04 August 2022, The Tablet

Pope recalls 'sweet, lyrical accents of grandmothers' at Lac St Anne

Pope recalls 'sweet, lyrical accents of grandmothers' at Lac St Anne

Si Pih Ko, also known by her English name as Trina Francois, becomes emotional as she sings Canada's national anthem in the Cree language during a visit by Pope Francis in Maskwacis, Alberta.
CNS photo/Adam Scotti, Prime Minister's Office handout via Reuters

On Tuesday 26 July, the second full day of his Canadian journey, Pope Francis joined 10,000 pilgrims marking the feast day of Sts Joachim and Anne, the parents of the Virgin Mary, at Lac Ste Anne in Alberta. 

He was following in the footsteps of the tens of thousands of devotees, notably Cree, Sioux, Métis, Blackfoot, Dene and others, who since the 1880s have made the journey sometimes in search of miraculous healing, and notably to honour the grandmother of Jesus.

Like most of the 40,000 pilgrims each year, Pope Francis paused at a statue of St Anne on his way to the water. He then stopped to pray facing East, then South, then West. Finally, facing North and overlooking the lake, he blessed the water, before being pushed in his wheelchair to the water’s edge.

Fr Cristino Bouvette, an Indigenous priest who helped plan the Pope’s liturgy, explained that Indigenous people face the four directions of the compass in prayer to remind themselves of “the omnipresence of the Creator and that all creation belongs to him”.

“Lord, as the people on the shores of the Sea of Galilee were not afraid to cry out to you with their needs, so we come to you this evening, with whatever pain we bear within us,” the Pope told the gathering. “All of us need the healing that comes from Jesus, the physician of souls and bodies.”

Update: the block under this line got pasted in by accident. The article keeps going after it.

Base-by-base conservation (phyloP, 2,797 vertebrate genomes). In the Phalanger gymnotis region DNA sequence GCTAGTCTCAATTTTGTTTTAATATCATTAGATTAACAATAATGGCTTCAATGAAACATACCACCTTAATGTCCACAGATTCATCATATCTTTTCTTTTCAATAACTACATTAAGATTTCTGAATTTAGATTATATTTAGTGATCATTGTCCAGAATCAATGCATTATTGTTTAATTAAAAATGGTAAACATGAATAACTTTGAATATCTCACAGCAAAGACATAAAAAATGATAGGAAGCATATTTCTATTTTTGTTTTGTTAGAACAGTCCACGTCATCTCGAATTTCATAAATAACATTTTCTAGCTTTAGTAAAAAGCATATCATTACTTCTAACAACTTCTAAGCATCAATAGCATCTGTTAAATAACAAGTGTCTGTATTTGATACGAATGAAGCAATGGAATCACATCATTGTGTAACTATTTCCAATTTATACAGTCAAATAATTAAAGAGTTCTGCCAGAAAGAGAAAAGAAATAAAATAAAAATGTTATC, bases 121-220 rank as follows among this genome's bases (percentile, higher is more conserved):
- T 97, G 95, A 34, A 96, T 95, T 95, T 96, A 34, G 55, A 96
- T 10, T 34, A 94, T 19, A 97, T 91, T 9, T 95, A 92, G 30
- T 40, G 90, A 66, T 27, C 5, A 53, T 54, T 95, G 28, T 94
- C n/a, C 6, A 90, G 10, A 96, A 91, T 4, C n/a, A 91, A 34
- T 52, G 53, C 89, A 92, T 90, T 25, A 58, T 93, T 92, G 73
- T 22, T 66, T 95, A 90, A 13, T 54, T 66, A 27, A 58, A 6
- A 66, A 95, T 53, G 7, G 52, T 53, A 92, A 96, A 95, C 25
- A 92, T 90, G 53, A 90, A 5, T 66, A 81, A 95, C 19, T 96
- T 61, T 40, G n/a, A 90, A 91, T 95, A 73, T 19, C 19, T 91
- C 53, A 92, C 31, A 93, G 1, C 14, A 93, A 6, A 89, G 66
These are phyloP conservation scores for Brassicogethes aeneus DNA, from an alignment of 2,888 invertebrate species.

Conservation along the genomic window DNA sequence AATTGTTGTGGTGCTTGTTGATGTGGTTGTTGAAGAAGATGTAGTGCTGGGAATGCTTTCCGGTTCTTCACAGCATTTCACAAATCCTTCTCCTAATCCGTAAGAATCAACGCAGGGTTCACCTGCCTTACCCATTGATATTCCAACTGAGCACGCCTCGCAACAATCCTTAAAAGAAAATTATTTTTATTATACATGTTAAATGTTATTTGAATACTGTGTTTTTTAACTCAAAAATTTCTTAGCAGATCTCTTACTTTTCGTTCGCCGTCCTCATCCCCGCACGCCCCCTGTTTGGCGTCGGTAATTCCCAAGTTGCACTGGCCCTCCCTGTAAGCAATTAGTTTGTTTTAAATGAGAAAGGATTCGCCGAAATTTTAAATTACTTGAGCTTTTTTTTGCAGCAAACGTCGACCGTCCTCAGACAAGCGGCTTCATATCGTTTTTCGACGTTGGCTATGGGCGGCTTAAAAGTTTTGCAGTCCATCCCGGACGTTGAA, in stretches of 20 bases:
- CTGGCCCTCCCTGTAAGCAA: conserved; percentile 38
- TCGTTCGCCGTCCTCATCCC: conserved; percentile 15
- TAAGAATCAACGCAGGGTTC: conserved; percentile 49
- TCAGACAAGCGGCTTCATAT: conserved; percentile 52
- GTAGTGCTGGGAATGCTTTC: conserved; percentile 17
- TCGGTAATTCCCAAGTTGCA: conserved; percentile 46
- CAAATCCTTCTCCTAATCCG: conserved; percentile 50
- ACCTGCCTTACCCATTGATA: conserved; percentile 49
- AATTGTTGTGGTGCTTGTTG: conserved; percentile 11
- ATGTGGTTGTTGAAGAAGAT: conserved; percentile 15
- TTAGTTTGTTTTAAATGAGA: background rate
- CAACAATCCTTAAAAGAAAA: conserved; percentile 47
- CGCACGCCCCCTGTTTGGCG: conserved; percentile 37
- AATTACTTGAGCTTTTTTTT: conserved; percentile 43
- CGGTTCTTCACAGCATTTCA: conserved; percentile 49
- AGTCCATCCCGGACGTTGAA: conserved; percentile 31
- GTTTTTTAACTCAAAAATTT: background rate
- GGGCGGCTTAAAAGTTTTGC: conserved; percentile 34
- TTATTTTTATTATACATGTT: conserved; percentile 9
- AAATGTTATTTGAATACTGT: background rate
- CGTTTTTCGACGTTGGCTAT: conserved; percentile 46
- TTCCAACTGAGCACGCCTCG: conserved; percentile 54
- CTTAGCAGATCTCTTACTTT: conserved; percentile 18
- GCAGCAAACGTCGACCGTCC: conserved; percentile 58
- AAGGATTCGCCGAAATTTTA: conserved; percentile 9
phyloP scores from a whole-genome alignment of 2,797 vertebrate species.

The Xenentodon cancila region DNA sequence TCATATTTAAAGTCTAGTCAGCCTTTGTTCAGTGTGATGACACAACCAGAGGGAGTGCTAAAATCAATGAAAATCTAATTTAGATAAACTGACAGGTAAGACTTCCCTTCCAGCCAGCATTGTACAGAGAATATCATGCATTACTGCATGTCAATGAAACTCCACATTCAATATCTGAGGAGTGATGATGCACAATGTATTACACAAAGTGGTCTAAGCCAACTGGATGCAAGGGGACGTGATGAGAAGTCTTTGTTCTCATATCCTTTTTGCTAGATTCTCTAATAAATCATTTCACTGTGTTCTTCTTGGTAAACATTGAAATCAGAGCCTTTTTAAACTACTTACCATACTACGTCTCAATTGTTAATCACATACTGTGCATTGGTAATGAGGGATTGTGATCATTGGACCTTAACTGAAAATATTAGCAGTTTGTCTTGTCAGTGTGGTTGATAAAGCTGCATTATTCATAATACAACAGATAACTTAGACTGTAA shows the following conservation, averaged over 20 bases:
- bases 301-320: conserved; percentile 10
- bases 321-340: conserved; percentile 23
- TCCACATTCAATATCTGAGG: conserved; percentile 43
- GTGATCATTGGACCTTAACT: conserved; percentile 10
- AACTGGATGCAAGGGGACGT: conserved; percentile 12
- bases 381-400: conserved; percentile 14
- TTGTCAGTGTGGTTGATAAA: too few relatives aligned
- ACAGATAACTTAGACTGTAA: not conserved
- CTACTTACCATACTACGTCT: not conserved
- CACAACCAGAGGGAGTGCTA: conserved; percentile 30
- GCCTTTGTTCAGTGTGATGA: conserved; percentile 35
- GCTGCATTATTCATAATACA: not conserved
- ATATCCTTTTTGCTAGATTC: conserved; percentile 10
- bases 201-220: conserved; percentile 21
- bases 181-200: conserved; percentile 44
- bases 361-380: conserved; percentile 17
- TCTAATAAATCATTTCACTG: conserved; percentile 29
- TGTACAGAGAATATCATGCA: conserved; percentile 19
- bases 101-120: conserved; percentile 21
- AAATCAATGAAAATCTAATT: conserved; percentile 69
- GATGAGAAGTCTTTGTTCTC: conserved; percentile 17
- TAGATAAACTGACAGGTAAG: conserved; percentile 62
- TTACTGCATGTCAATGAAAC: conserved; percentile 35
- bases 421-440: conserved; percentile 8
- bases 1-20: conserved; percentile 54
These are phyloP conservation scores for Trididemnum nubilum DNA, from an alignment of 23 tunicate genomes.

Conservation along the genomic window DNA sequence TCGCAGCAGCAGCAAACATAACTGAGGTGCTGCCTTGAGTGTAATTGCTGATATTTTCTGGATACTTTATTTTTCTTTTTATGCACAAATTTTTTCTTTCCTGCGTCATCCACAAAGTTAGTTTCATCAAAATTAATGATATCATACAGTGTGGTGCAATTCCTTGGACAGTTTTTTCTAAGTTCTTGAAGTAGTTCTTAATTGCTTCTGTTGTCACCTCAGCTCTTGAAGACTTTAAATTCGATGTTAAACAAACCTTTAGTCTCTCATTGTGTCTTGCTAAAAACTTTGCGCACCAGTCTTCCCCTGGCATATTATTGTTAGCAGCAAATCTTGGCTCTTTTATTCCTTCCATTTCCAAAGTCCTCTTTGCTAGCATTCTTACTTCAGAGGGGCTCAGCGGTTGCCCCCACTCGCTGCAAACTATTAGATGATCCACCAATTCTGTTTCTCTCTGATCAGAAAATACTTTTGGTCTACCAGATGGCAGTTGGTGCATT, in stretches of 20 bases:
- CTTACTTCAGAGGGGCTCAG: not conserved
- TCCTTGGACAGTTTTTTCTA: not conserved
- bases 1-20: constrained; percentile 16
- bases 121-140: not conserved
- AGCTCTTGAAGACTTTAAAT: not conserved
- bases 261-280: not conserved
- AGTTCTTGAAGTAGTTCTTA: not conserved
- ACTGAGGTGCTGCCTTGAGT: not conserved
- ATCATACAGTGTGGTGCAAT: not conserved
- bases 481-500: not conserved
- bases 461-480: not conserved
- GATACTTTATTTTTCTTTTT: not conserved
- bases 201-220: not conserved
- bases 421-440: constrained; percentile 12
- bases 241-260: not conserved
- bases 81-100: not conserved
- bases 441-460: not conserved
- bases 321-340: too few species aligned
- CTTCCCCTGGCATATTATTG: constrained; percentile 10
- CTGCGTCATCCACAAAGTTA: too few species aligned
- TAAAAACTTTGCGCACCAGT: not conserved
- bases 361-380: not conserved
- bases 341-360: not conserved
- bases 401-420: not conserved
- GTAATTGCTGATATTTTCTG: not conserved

Then, in a refrain that echoed throughout his Canadian visit, he added: “We bring to you … the wounds of the violence suffered by our Indigenous brothers and sisters.” 

“In this blessed place, where harmony and peace reign, we present to you the disharmony of our experiences, the terrible effects of colonisation, the indelible pain of so many families, grandparents and children,” he continued. “Help us to be healed of our wounds.”

He prayed to Jesus for “the intercession of your mother and your grandmother” before addressing the grandmothers in the crowd, saying their hearts “are springs from which the living water of faith flowed”.

He told the pilgrims that it was from his own grandmother, Rosa, that he “first received the message of faith”. “Faith rarely comes from reading a book alone in a corner – instead, it spreads within families, transmitted in the language of mothers, in the sweetly lyrical accents of grandmothers,” Francis said.

“Part of the painful legacy we are now confronting stems from the fact that Indigenous grandmothers were prevented from passing on the faith in their own language and culture,” the Pope recalled.

Gathered on the lakeshore, “immersed in creation,” he said, “we can also sense another beat: the maternal heartbeat of the earth”.

“Just as the hearts of babies in the womb beat in harmony with those of their mothers, so in order to grow as people, we need to harmonise our own rhythms of life with those of creation, which gives us life.”







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